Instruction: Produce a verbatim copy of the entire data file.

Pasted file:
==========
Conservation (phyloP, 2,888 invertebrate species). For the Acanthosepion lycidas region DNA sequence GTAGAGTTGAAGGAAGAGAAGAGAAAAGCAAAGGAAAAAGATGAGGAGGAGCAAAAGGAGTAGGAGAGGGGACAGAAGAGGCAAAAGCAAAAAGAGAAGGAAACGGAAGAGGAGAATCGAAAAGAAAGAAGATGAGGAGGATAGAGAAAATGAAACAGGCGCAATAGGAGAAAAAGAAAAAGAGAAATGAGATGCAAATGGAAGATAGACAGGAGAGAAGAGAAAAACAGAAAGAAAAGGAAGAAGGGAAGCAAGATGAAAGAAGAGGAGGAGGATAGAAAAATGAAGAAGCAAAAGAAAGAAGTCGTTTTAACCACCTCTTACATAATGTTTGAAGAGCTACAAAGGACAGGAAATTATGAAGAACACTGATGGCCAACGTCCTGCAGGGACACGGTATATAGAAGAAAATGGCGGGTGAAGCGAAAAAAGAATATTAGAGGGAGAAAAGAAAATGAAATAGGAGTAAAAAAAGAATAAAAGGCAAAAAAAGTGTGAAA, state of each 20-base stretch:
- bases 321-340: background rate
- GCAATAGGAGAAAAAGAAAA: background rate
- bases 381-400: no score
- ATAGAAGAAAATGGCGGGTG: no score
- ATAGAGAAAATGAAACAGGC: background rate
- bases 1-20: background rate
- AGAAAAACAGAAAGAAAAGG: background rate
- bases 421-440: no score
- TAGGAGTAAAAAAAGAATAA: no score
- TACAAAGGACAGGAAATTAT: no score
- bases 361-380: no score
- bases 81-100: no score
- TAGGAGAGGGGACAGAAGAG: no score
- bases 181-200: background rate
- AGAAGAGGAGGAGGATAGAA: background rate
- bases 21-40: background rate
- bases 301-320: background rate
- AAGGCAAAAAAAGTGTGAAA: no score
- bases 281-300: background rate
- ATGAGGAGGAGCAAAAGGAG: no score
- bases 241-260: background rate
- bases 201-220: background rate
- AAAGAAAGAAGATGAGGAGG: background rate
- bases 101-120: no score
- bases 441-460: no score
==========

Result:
Conservation (phyloP, 2,888 invertebrate species). For the Acanthosepion lycidas region DNA sequence GTAGAGTTGAAGGAAGAGAAGAGAAAAGCAAAGGAAAAAGATGAGGAGGAGCAAAAGGAGTAGGAGAGGGGACAGAAGAGGCAAAAGCAAAAAGAGAAGGAAACGGAAGAGGAGAATCGAAAAGAAAGAAGATGAGGAGGATAGAGAAAATGAAACAGGCGCAATAGGAGAAAAAGAAAAAGAGAAATGAGATGCAAATGGAAGATAGACAGGAGAGAAGAGAAAAACAGAAAGAAAAGGAAGAAGGGAAGCAAGATGAAAGAAGAGGAGGAGGATAGAAAAATGAAGAAGCAAAAGAAAGAAGTCGTTTTAACCACCTCTTACATAATGTTTGAAGAGCTACAAAGGACAGGAAATTATGAAGAACACTGATGGCCAACGTCCTGCAGGGACACGGTATATAGAAGAAAATGGCGGGTGAAGCGAAAAAAGAATATTAGAGGGAGAAAAGAAAATGAAATAGGAGTAAAAAAAGAATAAAAGGCAAAAAAAGTGTGAAA, state of each 20-base stretch:
- bases 321-340: background rate
- GCAATAGGAGAAAAAGAAAA: background rate
- bases 381-400: no score
- ATAGAAGAAAATGGCGGGTG: no score
- ATAGAGAAAATGAAACAGGC: background rate
- bases 1-20: background rate
- AGAAAAACAGAAAGAAAAGG: background rate
- bases 421-440: no score
- TAGGAGTAAAAAAAGAATAA: no score
- TACAAAGGACAGGAAATTAT: no score
- bases 361-380: no score
- bases 81-100: no score
- TAGGAGAGGGGACAGAAGAG: no score
- bases 181-200: background rate
- AGAAGAGGAGGAGGATAGAA: background rate
- bases 21-40: background rate
- bases 301-320: background rate
- AAGGCAAAAAAAGTGTGAAA: no score
- bases 281-300: background rate
- ATGAGGAGGAGCAAAAGGAG: no score
- bases 241-260: background rate
- bases 201-220: background rate
- AAAGAAAGAAGATGAGGAGG: background rate
- bases 101-120: no score
- bases 441-460: no score